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December 9, 2009

1

Rigor of class and questioning

by Chris Lindholm

In Tony Wagner's book The Global Achievement Gap, he states:

Rather than look only at what teachers are doing, I try to assess what students are being asked to do: the specific skills and knowledge that students are expected to master and the level of intellectual challenge in the lesson.  What the teacher does is the means by which the students learn – not the end…  I have consistently found that the kinds of questions students are asked and the extent to which a teacher challenges students to explain their thinking or expand on their answers are reliable indicators of the level of intellectual rigor in a class.  If the questions require only factual recall – which is most often the case – then students are probably not being asked to do very much in the way of reasoning, analysis, or hypothesizing – and the primary skill being taught is memorization.  If I see this pattern in a number of classes, then I can reliably predict how well a school's students might perform on an essay exam or how well prepared they are for college.  p. 52-53

How would Wagner evaluate your classroom?  Out of the approximately 250 minutes a week in your class, are students doing more factual recall or are they analyzing, synthesizing, and evaluating?  How many papers – real papers – are students asked to write in a semester?  Are students frequently engaged in rigorous discussion and debate, possibly in small groups so all are engaged instead of just a few, and asked to support their arguments?  Wagner's questions and statements seem to line up directly with the Rigor and Relevance framework being used in our school…  Thoughts? 

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1 Comment Post a comment
  1. Jason Larson
    Dec 15 2009

    “We have a test today? What is it on?” I feel like I have heard that numerous times this year. I post test dates, review the day before, remind daily about the upcoming test, etc. How is that a portion of the classes still don’t know we have a test? I feel like I have been challenging my students to go beyond quadrant A and into D. On a recent test I had some quadrant a questions and the students did miserably on that section. Do I let that slide and focus on the analysis part? I don’t remember facts that well and will never be on Jeopardy, yet I still force kids to study their notes to memorize fact for a portion of the test. I’m done with that. Now I’m stuck with how much analysis I can handle. One question tests? Take home? I’m okay with that.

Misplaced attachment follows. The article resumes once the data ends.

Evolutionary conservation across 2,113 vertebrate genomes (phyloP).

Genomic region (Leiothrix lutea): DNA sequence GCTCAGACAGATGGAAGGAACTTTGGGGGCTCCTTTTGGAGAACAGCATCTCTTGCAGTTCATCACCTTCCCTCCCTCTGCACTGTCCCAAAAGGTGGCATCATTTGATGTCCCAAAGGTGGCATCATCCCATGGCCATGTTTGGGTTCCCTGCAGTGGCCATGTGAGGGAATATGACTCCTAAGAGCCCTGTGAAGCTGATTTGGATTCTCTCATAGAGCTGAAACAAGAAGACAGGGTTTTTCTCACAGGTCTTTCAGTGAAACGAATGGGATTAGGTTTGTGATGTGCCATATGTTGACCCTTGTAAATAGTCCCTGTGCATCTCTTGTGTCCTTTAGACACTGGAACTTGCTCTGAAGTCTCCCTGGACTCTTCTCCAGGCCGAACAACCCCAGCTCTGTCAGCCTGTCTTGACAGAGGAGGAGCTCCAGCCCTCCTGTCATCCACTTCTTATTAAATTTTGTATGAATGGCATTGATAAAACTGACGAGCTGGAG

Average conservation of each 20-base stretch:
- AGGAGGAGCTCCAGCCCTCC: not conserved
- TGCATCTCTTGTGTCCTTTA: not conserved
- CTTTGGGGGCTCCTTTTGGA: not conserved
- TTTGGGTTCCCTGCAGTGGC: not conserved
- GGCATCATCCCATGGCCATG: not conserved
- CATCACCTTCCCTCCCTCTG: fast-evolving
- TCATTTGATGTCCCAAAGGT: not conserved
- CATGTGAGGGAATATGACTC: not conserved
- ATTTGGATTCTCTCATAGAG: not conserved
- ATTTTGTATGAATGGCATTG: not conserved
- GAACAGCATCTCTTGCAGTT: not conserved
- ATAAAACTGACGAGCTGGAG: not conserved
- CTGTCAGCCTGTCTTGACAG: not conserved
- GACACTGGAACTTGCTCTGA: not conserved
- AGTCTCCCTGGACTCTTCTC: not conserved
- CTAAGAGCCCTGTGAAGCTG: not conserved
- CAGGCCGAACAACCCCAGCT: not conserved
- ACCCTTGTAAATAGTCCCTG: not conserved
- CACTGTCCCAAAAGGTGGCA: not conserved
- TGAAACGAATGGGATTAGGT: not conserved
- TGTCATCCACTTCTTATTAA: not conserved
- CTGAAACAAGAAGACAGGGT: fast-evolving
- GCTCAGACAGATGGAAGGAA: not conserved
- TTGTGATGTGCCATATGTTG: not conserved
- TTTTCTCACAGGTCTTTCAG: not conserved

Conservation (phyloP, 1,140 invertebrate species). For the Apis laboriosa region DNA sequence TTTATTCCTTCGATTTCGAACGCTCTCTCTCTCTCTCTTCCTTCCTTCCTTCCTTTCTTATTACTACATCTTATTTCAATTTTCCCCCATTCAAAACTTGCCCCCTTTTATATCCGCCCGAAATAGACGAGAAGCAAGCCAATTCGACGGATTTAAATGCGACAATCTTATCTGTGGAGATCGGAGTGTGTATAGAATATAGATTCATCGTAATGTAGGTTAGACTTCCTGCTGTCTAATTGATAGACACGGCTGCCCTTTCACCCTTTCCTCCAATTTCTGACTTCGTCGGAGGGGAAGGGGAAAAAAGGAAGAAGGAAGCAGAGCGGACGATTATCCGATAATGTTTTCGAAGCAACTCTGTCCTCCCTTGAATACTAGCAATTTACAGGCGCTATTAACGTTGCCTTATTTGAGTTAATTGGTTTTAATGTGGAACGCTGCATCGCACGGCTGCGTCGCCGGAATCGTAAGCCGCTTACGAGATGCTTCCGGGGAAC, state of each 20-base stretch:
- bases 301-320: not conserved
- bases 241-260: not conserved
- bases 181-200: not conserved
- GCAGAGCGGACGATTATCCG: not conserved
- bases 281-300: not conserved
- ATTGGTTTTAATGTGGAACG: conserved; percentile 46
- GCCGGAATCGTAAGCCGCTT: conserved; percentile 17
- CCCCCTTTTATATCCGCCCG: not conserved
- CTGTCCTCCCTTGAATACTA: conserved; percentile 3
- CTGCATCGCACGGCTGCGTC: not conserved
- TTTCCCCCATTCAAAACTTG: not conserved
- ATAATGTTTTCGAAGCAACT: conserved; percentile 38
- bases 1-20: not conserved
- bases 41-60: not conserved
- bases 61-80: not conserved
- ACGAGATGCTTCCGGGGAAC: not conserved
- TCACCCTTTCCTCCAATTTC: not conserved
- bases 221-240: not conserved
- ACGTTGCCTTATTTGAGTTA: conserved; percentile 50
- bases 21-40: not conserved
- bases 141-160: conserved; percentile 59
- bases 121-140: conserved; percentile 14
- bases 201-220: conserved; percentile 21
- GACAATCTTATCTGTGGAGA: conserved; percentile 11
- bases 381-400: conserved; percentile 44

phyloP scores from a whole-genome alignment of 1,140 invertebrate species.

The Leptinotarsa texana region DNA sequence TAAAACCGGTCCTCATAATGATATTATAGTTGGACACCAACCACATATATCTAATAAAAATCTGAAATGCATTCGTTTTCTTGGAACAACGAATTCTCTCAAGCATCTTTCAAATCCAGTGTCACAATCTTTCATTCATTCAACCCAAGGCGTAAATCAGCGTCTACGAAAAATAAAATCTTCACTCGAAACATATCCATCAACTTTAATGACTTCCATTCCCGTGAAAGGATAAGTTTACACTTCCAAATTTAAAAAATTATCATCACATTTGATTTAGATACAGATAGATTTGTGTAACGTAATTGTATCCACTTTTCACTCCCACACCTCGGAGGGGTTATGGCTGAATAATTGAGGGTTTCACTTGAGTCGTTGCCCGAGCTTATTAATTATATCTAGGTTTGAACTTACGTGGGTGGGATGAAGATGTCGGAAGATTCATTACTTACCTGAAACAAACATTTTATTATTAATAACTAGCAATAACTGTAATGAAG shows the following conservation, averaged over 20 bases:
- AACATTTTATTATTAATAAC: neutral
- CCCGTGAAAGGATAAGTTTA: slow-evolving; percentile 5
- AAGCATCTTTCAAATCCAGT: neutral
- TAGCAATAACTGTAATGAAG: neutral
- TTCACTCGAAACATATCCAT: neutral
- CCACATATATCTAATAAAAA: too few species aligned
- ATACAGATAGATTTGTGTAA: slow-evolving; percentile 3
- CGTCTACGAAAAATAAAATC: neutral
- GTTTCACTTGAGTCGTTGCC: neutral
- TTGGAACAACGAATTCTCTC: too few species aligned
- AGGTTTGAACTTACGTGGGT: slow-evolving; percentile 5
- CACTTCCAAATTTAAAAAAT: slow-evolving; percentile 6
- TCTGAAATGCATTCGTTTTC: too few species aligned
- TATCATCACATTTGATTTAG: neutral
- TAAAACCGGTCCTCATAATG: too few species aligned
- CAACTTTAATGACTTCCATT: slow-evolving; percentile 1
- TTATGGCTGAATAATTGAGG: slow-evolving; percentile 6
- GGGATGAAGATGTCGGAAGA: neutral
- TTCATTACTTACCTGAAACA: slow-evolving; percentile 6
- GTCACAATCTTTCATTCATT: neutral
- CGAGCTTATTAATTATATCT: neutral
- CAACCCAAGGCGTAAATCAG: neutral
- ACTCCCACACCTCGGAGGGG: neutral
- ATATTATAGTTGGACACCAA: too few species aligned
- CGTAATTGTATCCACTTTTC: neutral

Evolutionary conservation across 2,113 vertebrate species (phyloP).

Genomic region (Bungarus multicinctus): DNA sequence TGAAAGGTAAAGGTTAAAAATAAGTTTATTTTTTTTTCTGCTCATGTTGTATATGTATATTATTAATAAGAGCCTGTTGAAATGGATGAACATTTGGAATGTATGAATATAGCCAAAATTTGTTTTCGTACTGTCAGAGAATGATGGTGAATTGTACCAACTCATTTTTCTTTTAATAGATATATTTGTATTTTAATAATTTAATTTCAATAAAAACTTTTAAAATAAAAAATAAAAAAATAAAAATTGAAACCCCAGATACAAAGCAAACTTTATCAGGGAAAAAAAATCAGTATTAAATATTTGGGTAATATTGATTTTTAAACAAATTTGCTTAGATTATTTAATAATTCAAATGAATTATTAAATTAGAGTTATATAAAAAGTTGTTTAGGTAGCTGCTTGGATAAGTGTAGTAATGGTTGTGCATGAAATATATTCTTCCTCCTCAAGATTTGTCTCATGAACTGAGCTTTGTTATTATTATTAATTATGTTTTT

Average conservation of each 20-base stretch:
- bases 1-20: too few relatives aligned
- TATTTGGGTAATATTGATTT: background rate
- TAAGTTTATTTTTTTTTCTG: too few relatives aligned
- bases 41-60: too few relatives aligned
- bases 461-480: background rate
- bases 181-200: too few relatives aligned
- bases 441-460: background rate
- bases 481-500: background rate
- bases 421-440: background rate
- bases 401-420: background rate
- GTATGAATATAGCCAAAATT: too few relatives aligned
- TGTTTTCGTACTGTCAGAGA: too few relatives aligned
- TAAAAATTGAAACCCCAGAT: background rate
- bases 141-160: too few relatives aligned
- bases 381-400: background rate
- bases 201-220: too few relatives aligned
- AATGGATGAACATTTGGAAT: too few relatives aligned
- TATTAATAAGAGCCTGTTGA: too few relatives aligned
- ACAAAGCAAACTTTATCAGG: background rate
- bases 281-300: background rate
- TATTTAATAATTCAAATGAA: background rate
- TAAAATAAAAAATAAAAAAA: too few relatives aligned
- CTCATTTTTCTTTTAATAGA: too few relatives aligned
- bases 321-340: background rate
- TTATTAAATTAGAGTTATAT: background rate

I gave a take home lab write up earlier this year. 97% of my honors passed with almost a perfect paper—followed the rubric to the tee. Guess I have to come up with new ways to challenge them now. No more lab reports since they mastered it.
    What is next? Not sure, but it can’t be more of the same. Now if I can just figure out how to get access to the technology that I need I’ll be ready to roll with more and more authentic assessments. Oh wait, the computer labs are booked until May. Help?

    Reply

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